Two-thirds of the public believe it is "important" or "very important" that charities invest ethically, according to research from the social lender Charity Bank.
The bank polled 2,087 randomly selected adults in August this year. Of those, 67 per cent felt it was important or very important for charities to invest ethically, while 8 per cent said it was not important. The remainder said they were undecided or did not answer the question.
Geoff Burnand, the bank’s chief investment officer, said many charities were falling short of what the public wanted. "I think there’s a lot of desire among the public for what they want charities to do, but charities are falling short of that mark for whatever reason," he said.
Burnand said charities should move beyond "negative screening" – removing potentially unethical investments such as arms and tobacco from portfolios – and ask their asset managers to make investments that further their charitable objects.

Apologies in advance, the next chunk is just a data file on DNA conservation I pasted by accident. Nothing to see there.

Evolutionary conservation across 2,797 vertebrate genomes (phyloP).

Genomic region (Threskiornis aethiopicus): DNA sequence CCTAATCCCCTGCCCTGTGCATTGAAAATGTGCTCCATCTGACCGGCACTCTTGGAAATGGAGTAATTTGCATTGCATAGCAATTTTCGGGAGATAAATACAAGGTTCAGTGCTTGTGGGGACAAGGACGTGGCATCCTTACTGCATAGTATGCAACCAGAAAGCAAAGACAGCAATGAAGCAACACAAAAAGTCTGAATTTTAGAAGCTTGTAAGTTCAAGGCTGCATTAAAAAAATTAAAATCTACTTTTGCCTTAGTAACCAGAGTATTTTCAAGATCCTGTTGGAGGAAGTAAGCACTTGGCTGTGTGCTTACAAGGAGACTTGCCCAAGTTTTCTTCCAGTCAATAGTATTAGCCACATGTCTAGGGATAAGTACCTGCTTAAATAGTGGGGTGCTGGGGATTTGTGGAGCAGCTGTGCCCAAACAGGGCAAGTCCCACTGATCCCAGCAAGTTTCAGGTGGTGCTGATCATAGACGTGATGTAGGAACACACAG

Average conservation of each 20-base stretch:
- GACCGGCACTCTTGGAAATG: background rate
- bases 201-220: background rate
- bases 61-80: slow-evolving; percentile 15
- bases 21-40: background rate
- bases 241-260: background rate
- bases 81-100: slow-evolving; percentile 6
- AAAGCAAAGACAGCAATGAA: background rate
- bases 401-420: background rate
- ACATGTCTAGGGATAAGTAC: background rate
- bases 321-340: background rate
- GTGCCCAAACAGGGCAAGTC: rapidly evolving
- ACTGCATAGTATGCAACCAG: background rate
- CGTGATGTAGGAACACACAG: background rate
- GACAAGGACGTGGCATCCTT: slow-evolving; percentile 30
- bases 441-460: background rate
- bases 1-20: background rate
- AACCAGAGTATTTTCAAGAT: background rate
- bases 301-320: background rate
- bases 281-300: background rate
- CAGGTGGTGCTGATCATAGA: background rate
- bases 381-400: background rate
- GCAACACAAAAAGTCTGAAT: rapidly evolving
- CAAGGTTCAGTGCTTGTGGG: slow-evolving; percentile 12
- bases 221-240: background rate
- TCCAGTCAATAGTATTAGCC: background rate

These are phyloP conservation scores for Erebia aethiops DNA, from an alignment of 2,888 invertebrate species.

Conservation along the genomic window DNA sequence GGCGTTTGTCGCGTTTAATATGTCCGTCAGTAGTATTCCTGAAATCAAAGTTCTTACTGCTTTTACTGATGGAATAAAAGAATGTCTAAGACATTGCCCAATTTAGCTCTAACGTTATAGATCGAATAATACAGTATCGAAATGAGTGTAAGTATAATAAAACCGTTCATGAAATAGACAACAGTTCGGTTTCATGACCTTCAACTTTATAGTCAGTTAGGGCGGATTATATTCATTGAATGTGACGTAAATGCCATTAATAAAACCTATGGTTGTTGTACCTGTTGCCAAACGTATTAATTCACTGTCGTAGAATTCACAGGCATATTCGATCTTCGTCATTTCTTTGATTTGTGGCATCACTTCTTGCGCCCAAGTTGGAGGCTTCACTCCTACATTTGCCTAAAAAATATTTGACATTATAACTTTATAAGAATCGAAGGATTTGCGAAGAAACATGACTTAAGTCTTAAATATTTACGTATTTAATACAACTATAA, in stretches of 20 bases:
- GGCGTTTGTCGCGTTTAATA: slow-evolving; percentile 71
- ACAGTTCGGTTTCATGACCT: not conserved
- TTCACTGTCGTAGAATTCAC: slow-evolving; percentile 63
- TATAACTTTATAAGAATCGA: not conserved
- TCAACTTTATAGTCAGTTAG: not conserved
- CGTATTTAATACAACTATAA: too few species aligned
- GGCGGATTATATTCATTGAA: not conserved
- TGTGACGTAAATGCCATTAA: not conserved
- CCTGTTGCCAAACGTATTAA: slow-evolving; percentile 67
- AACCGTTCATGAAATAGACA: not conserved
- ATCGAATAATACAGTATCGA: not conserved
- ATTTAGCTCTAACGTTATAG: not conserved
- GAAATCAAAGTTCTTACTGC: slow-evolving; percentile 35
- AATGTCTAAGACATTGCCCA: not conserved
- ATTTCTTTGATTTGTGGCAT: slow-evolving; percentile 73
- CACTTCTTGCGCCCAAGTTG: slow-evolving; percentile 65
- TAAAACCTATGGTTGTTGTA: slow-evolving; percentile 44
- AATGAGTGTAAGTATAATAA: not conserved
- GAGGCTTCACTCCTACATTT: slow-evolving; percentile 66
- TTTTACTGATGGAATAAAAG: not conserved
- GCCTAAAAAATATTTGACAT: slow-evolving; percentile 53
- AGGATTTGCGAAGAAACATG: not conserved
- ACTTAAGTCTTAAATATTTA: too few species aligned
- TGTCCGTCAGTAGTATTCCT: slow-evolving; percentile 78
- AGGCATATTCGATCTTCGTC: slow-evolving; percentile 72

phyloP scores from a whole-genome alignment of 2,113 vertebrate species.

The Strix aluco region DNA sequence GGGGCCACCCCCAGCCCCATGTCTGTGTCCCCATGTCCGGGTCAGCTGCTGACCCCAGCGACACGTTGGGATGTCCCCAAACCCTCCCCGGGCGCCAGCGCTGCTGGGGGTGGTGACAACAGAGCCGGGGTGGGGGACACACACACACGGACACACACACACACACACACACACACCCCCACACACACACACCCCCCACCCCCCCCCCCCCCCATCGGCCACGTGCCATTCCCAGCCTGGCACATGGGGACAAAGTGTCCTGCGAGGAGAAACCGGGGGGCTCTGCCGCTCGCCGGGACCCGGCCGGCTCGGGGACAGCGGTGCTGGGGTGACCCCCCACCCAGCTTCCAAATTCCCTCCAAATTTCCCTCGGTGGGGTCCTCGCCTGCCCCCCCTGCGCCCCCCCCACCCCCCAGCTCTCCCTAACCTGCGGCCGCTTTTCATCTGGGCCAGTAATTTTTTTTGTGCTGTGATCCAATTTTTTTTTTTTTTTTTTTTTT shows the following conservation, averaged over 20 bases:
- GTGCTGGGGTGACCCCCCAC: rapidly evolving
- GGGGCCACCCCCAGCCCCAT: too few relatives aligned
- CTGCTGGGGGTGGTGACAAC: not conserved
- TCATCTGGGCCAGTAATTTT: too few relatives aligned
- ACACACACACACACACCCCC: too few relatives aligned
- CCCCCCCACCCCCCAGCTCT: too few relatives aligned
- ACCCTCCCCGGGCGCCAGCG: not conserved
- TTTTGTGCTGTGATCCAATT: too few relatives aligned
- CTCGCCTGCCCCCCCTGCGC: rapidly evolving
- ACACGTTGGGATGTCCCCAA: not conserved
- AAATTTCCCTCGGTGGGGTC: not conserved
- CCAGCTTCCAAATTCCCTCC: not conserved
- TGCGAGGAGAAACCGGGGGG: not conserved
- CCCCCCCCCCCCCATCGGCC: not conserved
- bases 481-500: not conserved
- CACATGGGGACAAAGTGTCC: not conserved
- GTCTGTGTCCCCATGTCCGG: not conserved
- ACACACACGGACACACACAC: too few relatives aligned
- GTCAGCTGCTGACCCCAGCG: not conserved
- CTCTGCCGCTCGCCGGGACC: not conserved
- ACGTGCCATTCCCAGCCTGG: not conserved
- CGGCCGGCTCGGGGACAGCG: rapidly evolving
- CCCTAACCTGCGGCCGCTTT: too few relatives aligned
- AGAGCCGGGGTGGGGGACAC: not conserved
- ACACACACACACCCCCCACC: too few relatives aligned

"I’d like to see charities testing investment professionals much more," he said. "Ask where your money is going and if it could be put to work benefiting your cause."
The survey found that many charities were reluctant to get involved in ethical investment because they felt it would limit their returns or breach Charity Commission guidelines on investment.